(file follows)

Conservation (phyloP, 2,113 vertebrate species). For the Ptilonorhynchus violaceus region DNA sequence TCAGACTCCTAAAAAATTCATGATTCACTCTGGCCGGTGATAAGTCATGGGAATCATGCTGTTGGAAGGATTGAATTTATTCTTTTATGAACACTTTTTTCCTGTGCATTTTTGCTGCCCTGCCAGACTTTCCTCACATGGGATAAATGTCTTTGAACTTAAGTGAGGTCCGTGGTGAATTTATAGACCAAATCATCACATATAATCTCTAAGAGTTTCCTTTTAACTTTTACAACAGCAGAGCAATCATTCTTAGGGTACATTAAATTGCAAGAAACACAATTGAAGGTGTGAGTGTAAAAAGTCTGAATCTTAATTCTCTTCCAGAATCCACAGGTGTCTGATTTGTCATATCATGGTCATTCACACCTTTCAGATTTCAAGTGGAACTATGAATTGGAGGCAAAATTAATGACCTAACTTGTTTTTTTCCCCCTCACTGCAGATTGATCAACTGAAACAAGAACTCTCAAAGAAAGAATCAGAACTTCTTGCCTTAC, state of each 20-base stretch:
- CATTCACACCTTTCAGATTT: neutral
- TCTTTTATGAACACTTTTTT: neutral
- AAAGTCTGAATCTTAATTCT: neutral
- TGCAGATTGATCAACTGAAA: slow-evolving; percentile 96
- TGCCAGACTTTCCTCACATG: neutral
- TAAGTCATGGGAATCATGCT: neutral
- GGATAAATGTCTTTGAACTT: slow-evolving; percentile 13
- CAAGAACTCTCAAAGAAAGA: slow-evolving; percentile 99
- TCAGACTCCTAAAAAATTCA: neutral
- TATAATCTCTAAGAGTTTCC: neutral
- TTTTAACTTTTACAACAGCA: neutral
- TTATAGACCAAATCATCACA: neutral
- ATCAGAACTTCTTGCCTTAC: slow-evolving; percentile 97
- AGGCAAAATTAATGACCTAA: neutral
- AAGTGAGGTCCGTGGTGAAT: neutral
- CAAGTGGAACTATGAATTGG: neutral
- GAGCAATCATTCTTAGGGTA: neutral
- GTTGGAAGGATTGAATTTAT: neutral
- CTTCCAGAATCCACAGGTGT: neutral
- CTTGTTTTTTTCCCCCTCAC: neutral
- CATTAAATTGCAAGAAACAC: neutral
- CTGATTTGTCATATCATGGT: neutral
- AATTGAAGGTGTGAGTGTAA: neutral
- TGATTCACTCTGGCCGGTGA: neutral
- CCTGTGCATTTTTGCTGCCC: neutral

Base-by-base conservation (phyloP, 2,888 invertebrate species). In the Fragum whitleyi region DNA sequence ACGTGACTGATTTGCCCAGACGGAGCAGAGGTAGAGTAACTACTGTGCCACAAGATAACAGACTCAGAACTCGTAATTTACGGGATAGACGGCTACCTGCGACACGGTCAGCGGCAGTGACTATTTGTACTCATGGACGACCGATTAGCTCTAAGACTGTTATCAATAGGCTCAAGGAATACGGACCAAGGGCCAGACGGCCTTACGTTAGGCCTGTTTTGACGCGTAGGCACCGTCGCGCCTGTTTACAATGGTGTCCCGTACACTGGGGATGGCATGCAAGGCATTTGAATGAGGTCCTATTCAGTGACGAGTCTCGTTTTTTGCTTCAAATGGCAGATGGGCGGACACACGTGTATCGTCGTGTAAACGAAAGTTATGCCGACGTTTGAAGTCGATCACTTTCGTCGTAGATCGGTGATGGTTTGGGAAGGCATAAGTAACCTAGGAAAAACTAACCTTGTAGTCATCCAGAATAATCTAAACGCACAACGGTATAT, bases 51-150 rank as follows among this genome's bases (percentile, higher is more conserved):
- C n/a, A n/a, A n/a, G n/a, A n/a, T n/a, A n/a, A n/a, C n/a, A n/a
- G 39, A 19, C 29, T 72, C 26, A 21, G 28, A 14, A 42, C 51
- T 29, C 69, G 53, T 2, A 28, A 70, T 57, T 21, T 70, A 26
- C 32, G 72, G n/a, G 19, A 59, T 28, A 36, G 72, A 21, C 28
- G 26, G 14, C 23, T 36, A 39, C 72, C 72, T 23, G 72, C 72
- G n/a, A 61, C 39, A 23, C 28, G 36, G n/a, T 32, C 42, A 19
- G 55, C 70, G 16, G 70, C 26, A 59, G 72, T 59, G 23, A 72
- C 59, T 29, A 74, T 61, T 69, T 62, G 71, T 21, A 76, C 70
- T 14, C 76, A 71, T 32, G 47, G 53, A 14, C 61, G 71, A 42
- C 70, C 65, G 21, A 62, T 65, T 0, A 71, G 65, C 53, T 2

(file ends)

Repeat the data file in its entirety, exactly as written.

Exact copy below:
Conservation (phyloP, 2,113 vertebrate species). For the Ptilonorhynchus violaceus region DNA sequence TCAGACTCCTAAAAAATTCATGATTCACTCTGGCCGGTGATAAGTCATGGGAATCATGCTGTTGGAAGGATTGAATTTATTCTTTTATGAACACTTTTTTCCTGTGCATTTTTGCTGCCCTGCCAGACTTTCCTCACATGGGATAAATGTCTTTGAACTTAAGTGAGGTCCGTGGTGAATTTATAGACCAAATCATCACATATAATCTCTAAGAGTTTCCTTTTAACTTTTACAACAGCAGAGCAATCATTCTTAGGGTACATTAAATTGCAAGAAACACAATTGAAGGTGTGAGTGTAAAAAGTCTGAATCTTAATTCTCTTCCAGAATCCACAGGTGTCTGATTTGTCATATCATGGTCATTCACACCTTTCAGATTTCAAGTGGAACTATGAATTGGAGGCAAAATTAATGACCTAACTTGTTTTTTTCCCCCTCACTGCAGATTGATCAACTGAAACAAGAACTCTCAAAGAAAGAATCAGAACTTCTTGCCTTAC, state of each 20-base stretch:
- CATTCACACCTTTCAGATTT: neutral
- TCTTTTATGAACACTTTTTT: neutral
- AAAGTCTGAATCTTAATTCT: neutral
- TGCAGATTGATCAACTGAAA: slow-evolving; percentile 96
- TGCCAGACTTTCCTCACATG: neutral
- TAAGTCATGGGAATCATGCT: neutral
- GGATAAATGTCTTTGAACTT: slow-evolving; percentile 13
- CAAGAACTCTCAAAGAAAGA: slow-evolving; percentile 99
- TCAGACTCCTAAAAAATTCA: neutral
- TATAATCTCTAAGAGTTTCC: neutral
- TTTTAACTTTTACAACAGCA: neutral
- TTATAGACCAAATCATCACA: neutral
- ATCAGAACTTCTTGCCTTAC: slow-evolving; percentile 97
- AGGCAAAATTAATGACCTAA: neutral
- AAGTGAGGTCCGTGGTGAAT: neutral
- CAAGTGGAACTATGAATTGG: neutral
- GAGCAATCATTCTTAGGGTA: neutral
- GTTGGAAGGATTGAATTTAT: neutral
- CTTCCAGAATCCACAGGTGT: neutral
- CTTGTTTTTTTCCCCCTCAC: neutral
- CATTAAATTGCAAGAAACAC: neutral
- CTGATTTGTCATATCATGGT: neutral
- AATTGAAGGTGTGAGTGTAA: neutral
- TGATTCACTCTGGCCGGTGA: neutral
- CCTGTGCATTTTTGCTGCCC: neutral

Base-by-base conservation (phyloP, 2,888 invertebrate species). In the Fragum whitleyi region DNA sequence ACGTGACTGATTTGCCCAGACGGAGCAGAGGTAGAGTAACTACTGTGCCACAAGATAACAGACTCAGAACTCGTAATTTACGGGATAGACGGCTACCTGCGACACGGTCAGCGGCAGTGACTATTTGTACTCATGGACGACCGATTAGCTCTAAGACTGTTATCAATAGGCTCAAGGAATACGGACCAAGGGCCAGACGGCCTTACGTTAGGCCTGTTTTGACGCGTAGGCACCGTCGCGCCTGTTTACAATGGTGTCCCGTACACTGGGGATGGCATGCAAGGCATTTGAATGAGGTCCTATTCAGTGACGAGTCTCGTTTTTTGCTTCAAATGGCAGATGGGCGGACACACGTGTATCGTCGTGTAAACGAAAGTTATGCCGACGTTTGAAGTCGATCACTTTCGTCGTAGATCGGTGATGGTTTGGGAAGGCATAAGTAACCTAGGAAAAACTAACCTTGTAGTCATCCAGAATAATCTAAACGCACAACGGTATAT, bases 51-150 rank as follows among this genome's bases (percentile, higher is more conserved):
- C n/a, A n/a, A n/a, G n/a, A n/a, T n/a, A n/a, A n/a, C n/a, A n/a
- G 39, A 19, C 29, T 72, C 26, A 21, G 28, A 14, A 42, C 51
- T 29, C 69, G 53, T 2, A 28, A 70, T 57, T 21, T 70, A 26
- C 32, G 72, G n/a, G 19, A 59, T 28, A 36, G 72, A 21, C 28
- G 26, G 14, C 23, T 36, A 39, C 72, C 72, T 23, G 72, C 72
- G n/a, A 61, C 39, A 23, C 28, G 36, G n/a, T 32, C 42, A 19
- G 55, C 70, G 16, G 70, C 26, A 59, G 72, T 59, G 23, A 72
- C 59, T 29, A 74, T 61, T 69, T 62, G 71, T 21, A 76, C 70
- T 14, C 76, A 71, T 32, G 47, G 53, A 14, C 61, G 71, A 42
- C 70, C 65, G 21, A 62, T 65, T 0, A 71, G 65, C 53, T 2